APPEAL COURT UPHOLDS REGISTRATION OF SPN: NEC Refusal to Obey Judgment is Undemocratic
SPN Calls for National and International Solidarity
On the 10th August 2020, the five-member panel of the Court of Appeal led by Monica Dongban-Mensen in a unanimous judgment nullified the deregistration of Socialist Party of Nigeria (SPN) and 21 other deregistered political parties and ordered Prof. Mahmood Yakubu-led INEC to relist them as recognized political parties. The judgment has rendered null and void the unfavourable judgment delivered on June 12, 2020 by Justice Anwuli Chikere of the Federal High Court in Abuja in a suit filed by the SPN and 30 other political parties which affirmed the power of INEC under Section 225 subsection a, b and c of the 1999 constitution as amended to deregister political parties.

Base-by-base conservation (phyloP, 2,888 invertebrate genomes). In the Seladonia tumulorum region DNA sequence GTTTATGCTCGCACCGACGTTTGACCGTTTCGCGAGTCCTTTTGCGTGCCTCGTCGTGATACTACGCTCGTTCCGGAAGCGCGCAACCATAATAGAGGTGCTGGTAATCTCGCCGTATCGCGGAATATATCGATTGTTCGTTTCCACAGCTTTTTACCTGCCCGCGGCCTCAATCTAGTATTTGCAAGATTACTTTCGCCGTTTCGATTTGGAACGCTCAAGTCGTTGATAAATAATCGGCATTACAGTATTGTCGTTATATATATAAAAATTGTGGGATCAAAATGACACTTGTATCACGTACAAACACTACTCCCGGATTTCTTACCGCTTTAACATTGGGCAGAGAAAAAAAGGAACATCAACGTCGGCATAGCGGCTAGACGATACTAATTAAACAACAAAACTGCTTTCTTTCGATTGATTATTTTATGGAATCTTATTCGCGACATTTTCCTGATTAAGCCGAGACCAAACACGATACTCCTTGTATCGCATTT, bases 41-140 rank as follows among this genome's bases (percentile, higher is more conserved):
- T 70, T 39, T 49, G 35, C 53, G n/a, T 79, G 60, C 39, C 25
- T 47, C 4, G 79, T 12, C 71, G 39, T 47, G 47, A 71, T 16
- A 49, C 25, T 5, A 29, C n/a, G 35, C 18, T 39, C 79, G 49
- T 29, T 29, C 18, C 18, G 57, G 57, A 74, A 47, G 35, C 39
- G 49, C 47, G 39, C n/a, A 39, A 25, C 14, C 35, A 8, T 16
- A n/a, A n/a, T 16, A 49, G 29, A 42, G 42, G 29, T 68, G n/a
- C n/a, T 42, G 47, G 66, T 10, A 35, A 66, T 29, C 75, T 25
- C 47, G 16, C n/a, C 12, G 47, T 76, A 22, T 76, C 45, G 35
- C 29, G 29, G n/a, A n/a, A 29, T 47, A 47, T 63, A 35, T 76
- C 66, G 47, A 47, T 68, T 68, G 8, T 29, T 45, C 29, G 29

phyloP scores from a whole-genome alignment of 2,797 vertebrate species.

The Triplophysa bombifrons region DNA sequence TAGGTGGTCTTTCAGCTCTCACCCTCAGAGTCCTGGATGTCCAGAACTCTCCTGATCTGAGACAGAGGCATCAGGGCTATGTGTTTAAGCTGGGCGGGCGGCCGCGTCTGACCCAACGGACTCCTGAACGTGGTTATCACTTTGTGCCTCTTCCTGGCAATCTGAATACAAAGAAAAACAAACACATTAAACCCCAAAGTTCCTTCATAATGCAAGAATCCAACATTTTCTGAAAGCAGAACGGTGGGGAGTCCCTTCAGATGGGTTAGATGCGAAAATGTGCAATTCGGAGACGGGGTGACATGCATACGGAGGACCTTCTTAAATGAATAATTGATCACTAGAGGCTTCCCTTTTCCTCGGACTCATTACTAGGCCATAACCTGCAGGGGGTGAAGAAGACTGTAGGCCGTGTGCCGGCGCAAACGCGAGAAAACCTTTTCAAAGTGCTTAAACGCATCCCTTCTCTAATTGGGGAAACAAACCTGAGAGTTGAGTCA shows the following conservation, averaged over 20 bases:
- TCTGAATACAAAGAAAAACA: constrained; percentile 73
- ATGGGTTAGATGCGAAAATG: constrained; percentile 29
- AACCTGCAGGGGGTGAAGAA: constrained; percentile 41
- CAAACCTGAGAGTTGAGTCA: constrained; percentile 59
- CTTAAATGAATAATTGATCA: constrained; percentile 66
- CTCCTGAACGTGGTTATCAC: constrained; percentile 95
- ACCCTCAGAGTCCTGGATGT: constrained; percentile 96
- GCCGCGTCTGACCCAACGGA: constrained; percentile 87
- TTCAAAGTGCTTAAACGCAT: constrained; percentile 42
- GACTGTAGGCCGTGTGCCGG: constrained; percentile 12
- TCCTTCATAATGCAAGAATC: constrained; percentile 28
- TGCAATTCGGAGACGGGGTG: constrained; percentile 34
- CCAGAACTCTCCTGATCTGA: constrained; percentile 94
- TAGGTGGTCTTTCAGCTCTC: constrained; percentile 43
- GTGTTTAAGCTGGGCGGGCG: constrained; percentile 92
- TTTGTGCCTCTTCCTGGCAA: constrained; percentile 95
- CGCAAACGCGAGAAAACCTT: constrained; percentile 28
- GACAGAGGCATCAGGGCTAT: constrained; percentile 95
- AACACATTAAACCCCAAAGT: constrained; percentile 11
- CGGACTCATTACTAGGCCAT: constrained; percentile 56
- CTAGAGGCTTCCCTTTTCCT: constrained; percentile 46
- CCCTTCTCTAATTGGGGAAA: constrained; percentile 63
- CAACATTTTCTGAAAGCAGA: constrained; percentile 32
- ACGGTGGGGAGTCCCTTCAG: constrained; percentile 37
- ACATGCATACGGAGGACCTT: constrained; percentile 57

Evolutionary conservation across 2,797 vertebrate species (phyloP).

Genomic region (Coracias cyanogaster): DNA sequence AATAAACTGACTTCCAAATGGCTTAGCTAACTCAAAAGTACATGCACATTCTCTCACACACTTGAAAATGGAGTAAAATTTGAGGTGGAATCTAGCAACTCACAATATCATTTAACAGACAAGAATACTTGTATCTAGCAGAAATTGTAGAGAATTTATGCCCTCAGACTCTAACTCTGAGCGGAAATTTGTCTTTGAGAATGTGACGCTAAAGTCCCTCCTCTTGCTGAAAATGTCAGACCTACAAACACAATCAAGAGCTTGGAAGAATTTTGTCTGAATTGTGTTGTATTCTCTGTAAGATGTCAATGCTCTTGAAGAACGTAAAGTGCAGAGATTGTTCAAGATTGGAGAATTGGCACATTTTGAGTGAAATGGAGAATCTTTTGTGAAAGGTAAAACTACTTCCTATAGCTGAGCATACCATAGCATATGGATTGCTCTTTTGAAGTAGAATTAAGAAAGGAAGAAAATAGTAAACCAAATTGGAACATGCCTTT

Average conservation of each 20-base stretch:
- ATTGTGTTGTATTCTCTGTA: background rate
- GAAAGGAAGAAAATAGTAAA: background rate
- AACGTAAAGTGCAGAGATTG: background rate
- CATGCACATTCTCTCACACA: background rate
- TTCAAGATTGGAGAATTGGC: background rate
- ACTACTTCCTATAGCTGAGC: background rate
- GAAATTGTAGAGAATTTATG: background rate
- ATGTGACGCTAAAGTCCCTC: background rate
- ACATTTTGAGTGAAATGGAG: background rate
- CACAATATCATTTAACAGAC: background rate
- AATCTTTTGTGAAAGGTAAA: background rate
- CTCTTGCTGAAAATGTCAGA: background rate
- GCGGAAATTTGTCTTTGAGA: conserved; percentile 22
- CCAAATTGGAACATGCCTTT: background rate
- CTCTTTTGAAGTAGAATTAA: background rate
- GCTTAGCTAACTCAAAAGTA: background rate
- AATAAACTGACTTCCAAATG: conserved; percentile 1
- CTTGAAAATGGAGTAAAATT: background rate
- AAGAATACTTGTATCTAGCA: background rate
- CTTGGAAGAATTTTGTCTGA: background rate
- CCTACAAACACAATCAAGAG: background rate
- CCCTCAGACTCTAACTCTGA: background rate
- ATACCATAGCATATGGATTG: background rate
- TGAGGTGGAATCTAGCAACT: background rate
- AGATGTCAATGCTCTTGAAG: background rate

By Abbey Trotsky
Acting National Chairperson, SPN
Section 225, Subsections a, b and c of the 1999 Constitution (Fourth Alteration No. 9) Act 2017, under which INEC deregistered 73 political parties including SPN provides that INEC “shall have the power to de-register a political party for (a) breach of any of the requirement for registration (b) failure to win at least twenty-five per cent of the vote cast in: (i) one state of the federation in a presidential election; (ii) One local government of the state in a governorship election.” (c) Failure to win: (i) one ward in the chairmanship election, (ii) one seat in the national or state house of assembly election, or (iii) one seat in the councillorship election.